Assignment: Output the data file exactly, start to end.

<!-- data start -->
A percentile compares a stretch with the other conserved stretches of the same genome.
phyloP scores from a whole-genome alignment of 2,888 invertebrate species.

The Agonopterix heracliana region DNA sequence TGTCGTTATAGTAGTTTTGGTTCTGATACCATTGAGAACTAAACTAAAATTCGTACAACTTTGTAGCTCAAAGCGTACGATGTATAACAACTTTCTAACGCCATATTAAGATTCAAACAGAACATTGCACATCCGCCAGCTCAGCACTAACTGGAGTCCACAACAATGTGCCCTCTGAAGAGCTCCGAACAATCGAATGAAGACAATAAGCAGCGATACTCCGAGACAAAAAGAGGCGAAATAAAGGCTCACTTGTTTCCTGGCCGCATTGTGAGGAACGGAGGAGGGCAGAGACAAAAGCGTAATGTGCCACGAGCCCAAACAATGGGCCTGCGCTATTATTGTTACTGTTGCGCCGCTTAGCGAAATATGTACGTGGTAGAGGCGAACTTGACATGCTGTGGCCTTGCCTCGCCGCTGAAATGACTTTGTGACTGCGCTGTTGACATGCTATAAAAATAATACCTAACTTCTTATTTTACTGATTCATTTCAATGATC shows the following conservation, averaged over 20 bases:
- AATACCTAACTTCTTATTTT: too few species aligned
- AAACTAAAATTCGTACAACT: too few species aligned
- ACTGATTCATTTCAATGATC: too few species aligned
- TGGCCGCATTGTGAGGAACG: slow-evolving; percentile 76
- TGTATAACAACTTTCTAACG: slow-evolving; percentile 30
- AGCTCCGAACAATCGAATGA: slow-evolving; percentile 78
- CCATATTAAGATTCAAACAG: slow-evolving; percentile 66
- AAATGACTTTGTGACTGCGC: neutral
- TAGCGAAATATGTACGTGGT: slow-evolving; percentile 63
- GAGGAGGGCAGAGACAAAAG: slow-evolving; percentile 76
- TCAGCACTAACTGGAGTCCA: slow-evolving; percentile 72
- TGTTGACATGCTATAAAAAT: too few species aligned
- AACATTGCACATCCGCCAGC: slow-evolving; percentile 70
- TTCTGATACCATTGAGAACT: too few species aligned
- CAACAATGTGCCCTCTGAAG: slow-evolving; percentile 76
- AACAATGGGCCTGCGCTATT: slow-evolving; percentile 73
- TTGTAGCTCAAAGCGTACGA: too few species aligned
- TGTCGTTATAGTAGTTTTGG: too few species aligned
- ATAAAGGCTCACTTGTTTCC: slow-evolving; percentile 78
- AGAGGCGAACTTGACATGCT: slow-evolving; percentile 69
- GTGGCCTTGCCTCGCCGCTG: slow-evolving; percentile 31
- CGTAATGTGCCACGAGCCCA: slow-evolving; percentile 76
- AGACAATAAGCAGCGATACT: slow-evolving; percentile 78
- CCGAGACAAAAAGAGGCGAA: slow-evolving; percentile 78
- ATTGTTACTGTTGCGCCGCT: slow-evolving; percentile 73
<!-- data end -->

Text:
A percentile compares a stretch with the other conserved stretches of the same genome.
phyloP scores from a whole-genome alignment of 2,888 invertebrate species.

The Agonopterix heracliana region DNA sequence TGTCGTTATAGTAGTTTTGGTTCTGATACCATTGAGAACTAAACTAAAATTCGTACAACTTTGTAGCTCAAAGCGTACGATGTATAACAACTTTCTAACGCCATATTAAGATTCAAACAGAACATTGCACATCCGCCAGCTCAGCACTAACTGGAGTCCACAACAATGTGCCCTCTGAAGAGCTCCGAACAATCGAATGAAGACAATAAGCAGCGATACTCCGAGACAAAAAGAGGCGAAATAAAGGCTCACTTGTTTCCTGGCCGCATTGTGAGGAACGGAGGAGGGCAGAGACAAAAGCGTAATGTGCCACGAGCCCAAACAATGGGCCTGCGCTATTATTGTTACTGTTGCGCCGCTTAGCGAAATATGTACGTGGTAGAGGCGAACTTGACATGCTGTGGCCTTGCCTCGCCGCTGAAATGACTTTGTGACTGCGCTGTTGACATGCTATAAAAATAATACCTAACTTCTTATTTTACTGATTCATTTCAATGATC shows the following conservation, averaged over 20 bases:
- AATACCTAACTTCTTATTTT: too few species aligned
- AAACTAAAATTCGTACAACT: too few species aligned
- ACTGATTCATTTCAATGATC: too few species aligned
- TGGCCGCATTGTGAGGAACG: slow-evolving; percentile 76
- TGTATAACAACTTTCTAACG: slow-evolving; percentile 30
- AGCTCCGAACAATCGAATGA: slow-evolving; percentile 78
- CCATATTAAGATTCAAACAG: slow-evolving; percentile 66
- AAATGACTTTGTGACTGCGC: neutral
- TAGCGAAATATGTACGTGGT: slow-evolving; percentile 63
- GAGGAGGGCAGAGACAAAAG: slow-evolving; percentile 76
- TCAGCACTAACTGGAGTCCA: slow-evolving; percentile 72
- TGTTGACATGCTATAAAAAT: too few species aligned
- AACATTGCACATCCGCCAGC: slow-evolving; percentile 70
- TTCTGATACCATTGAGAACT: too few species aligned
- CAACAATGTGCCCTCTGAAG: slow-evolving; percentile 76
- AACAATGGGCCTGCGCTATT: slow-evolving; percentile 73
- TTGTAGCTCAAAGCGTACGA: too few species aligned
- TGTCGTTATAGTAGTTTTGG: too few species aligned
- ATAAAGGCTCACTTGTTTCC: slow-evolving; percentile 78
- AGAGGCGAACTTGACATGCT: slow-evolving; percentile 69
- GTGGCCTTGCCTCGCCGCTG: slow-evolving; percentile 31
- CGTAATGTGCCACGAGCCCA: slow-evolving; percentile 76
- AGACAATAAGCAGCGATACT: slow-evolving; percentile 78
- CCGAGACAAAAAGAGGCGAA: slow-evolving; percentile 78
- ATTGTTACTGTTGCGCCGCT: slow-evolving; percentile 73